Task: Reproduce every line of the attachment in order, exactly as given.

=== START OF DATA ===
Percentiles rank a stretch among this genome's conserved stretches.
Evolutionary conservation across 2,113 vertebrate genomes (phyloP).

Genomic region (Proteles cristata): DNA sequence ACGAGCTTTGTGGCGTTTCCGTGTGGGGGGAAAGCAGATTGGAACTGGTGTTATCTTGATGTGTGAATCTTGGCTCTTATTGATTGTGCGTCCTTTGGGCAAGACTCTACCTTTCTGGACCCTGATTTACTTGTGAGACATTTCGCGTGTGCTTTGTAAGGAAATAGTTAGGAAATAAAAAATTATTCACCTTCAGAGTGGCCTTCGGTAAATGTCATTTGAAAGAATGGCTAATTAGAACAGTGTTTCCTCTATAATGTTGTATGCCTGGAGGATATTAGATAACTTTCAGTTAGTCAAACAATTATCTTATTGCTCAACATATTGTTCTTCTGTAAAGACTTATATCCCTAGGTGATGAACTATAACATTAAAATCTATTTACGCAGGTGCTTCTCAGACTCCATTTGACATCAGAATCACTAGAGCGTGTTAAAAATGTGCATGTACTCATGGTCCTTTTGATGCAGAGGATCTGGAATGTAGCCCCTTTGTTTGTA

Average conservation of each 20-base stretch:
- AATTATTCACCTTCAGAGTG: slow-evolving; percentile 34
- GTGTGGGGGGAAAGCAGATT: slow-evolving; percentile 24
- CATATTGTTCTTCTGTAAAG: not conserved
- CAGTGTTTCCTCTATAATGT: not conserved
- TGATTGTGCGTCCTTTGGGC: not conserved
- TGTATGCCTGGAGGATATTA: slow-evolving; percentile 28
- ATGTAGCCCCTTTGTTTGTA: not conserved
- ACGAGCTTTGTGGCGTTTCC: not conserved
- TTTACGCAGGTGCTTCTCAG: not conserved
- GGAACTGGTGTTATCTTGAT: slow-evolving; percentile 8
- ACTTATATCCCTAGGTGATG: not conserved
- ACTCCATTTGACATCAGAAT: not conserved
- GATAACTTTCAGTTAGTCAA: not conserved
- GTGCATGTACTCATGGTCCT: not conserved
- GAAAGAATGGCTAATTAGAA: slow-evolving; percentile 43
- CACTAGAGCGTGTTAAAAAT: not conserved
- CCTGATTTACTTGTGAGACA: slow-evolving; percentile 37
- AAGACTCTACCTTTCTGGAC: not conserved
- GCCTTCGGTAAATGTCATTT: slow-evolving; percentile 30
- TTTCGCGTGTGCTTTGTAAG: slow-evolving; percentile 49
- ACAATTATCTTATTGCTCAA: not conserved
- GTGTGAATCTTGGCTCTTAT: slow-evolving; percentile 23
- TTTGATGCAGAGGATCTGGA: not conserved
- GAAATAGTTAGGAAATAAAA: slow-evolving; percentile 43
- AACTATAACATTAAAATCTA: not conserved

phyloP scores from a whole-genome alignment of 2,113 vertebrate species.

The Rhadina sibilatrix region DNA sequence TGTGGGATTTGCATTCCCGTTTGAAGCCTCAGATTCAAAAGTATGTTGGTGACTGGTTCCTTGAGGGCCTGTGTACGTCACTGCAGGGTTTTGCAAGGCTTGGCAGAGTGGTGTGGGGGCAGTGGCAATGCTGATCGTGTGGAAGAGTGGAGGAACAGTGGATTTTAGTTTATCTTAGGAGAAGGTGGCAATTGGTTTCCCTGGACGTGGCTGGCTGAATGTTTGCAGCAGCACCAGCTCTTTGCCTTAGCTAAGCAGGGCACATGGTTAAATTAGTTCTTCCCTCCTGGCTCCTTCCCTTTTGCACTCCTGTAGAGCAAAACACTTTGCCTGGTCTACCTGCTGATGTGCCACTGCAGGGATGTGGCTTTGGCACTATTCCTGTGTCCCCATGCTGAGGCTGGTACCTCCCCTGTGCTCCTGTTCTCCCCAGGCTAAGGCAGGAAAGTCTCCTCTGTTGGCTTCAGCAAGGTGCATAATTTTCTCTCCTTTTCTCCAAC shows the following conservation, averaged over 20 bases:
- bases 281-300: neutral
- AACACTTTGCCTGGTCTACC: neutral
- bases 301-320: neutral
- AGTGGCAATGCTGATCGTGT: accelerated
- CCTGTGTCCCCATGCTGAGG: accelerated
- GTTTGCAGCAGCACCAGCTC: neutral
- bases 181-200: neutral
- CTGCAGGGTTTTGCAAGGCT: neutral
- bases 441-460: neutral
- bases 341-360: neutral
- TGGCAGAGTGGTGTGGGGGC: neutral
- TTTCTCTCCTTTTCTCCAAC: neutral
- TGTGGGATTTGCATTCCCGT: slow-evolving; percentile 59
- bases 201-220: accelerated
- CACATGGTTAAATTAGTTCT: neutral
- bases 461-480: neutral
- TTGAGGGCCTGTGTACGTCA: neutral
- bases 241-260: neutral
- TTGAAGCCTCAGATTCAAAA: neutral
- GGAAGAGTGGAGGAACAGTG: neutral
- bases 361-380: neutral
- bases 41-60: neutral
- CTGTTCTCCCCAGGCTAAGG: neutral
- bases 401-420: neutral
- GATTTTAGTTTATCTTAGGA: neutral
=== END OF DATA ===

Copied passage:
Percentiles rank a stretch among this genome's conserved stretches.
Evolutionary conservation across 2,113 vertebrate genomes (phyloP).

Genomic region (Proteles cristata): DNA sequence ACGAGCTTTGTGGCGTTTCCGTGTGGGGGGAAAGCAGATTGGAACTGGTGTTATCTTGATGTGTGAATCTTGGCTCTTATTGATTGTGCGTCCTTTGGGCAAGACTCTACCTTTCTGGACCCTGATTTACTTGTGAGACATTTCGCGTGTGCTTTGTAAGGAAATAGTTAGGAAATAAAAAATTATTCACCTTCAGAGTGGCCTTCGGTAAATGTCATTTGAAAGAATGGCTAATTAGAACAGTGTTTCCTCTATAATGTTGTATGCCTGGAGGATATTAGATAACTTTCAGTTAGTCAAACAATTATCTTATTGCTCAACATATTGTTCTTCTGTAAAGACTTATATCCCTAGGTGATGAACTATAACATTAAAATCTATTTACGCAGGTGCTTCTCAGACTCCATTTGACATCAGAATCACTAGAGCGTGTTAAAAATGTGCATGTACTCATGGTCCTTTTGATGCAGAGGATCTGGAATGTAGCCCCTTTGTTTGTA

Average conservation of each 20-base stretch:
- AATTATTCACCTTCAGAGTG: slow-evolving; percentile 34
- GTGTGGGGGGAAAGCAGATT: slow-evolving; percentile 24
- CATATTGTTCTTCTGTAAAG: not conserved
- CAGTGTTTCCTCTATAATGT: not conserved
- TGATTGTGCGTCCTTTGGGC: not conserved
- TGTATGCCTGGAGGATATTA: slow-evolving; percentile 28
- ATGTAGCCCCTTTGTTTGTA: not conserved
- ACGAGCTTTGTGGCGTTTCC: not conserved
- TTTACGCAGGTGCTTCTCAG: not conserved
- GGAACTGGTGTTATCTTGAT: slow-evolving; percentile 8
- ACTTATATCCCTAGGTGATG: not conserved
- ACTCCATTTGACATCAGAAT: not conserved
- GATAACTTTCAGTTAGTCAA: not conserved
- GTGCATGTACTCATGGTCCT: not conserved
- GAAAGAATGGCTAATTAGAA: slow-evolving; percentile 43
- CACTAGAGCGTGTTAAAAAT: not conserved
- CCTGATTTACTTGTGAGACA: slow-evolving; percentile 37
- AAGACTCTACCTTTCTGGAC: not conserved
- GCCTTCGGTAAATGTCATTT: slow-evolving; percentile 30
- TTTCGCGTGTGCTTTGTAAG: slow-evolving; percentile 49
- ACAATTATCTTATTGCTCAA: not conserved
- GTGTGAATCTTGGCTCTTAT: slow-evolving; percentile 23
- TTTGATGCAGAGGATCTGGA: not conserved
- GAAATAGTTAGGAAATAAAA: slow-evolving; percentile 43
- AACTATAACATTAAAATCTA: not conserved

phyloP scores from a whole-genome alignment of 2,113 vertebrate species.

The Rhadina sibilatrix region DNA sequence TGTGGGATTTGCATTCCCGTTTGAAGCCTCAGATTCAAAAGTATGTTGGTGACTGGTTCCTTGAGGGCCTGTGTACGTCACTGCAGGGTTTTGCAAGGCTTGGCAGAGTGGTGTGGGGGCAGTGGCAATGCTGATCGTGTGGAAGAGTGGAGGAACAGTGGATTTTAGTTTATCTTAGGAGAAGGTGGCAATTGGTTTCCCTGGACGTGGCTGGCTGAATGTTTGCAGCAGCACCAGCTCTTTGCCTTAGCTAAGCAGGGCACATGGTTAAATTAGTTCTTCCCTCCTGGCTCCTTCCCTTTTGCACTCCTGTAGAGCAAAACACTTTGCCTGGTCTACCTGCTGATGTGCCACTGCAGGGATGTGGCTTTGGCACTATTCCTGTGTCCCCATGCTGAGGCTGGTACCTCCCCTGTGCTCCTGTTCTCCCCAGGCTAAGGCAGGAAAGTCTCCTCTGTTGGCTTCAGCAAGGTGCATAATTTTCTCTCCTTTTCTCCAAC shows the following conservation, averaged over 20 bases:
- bases 281-300: neutral
- AACACTTTGCCTGGTCTACC: neutral
- bases 301-320: neutral
- AGTGGCAATGCTGATCGTGT: accelerated
- CCTGTGTCCCCATGCTGAGG: accelerated
- GTTTGCAGCAGCACCAGCTC: neutral
- bases 181-200: neutral
- CTGCAGGGTTTTGCAAGGCT: neutral
- bases 441-460: neutral
- bases 341-360: neutral
- TGGCAGAGTGGTGTGGGGGC: neutral
- TTTCTCTCCTTTTCTCCAAC: neutral
- TGTGGGATTTGCATTCCCGT: slow-evolving; percentile 59
- bases 201-220: accelerated
- CACATGGTTAAATTAGTTCT: neutral
- bases 461-480: neutral
- TTGAGGGCCTGTGTACGTCA: neutral
- bases 241-260: neutral
- TTGAAGCCTCAGATTCAAAA: neutral
- GGAAGAGTGGAGGAACAGTG: neutral
- bases 361-380: neutral
- bases 41-60: neutral
- CTGTTCTCCCCAGGCTAAGG: neutral
- bases 401-420: neutral
- GATTTTAGTTTATCTTAGGA: neutral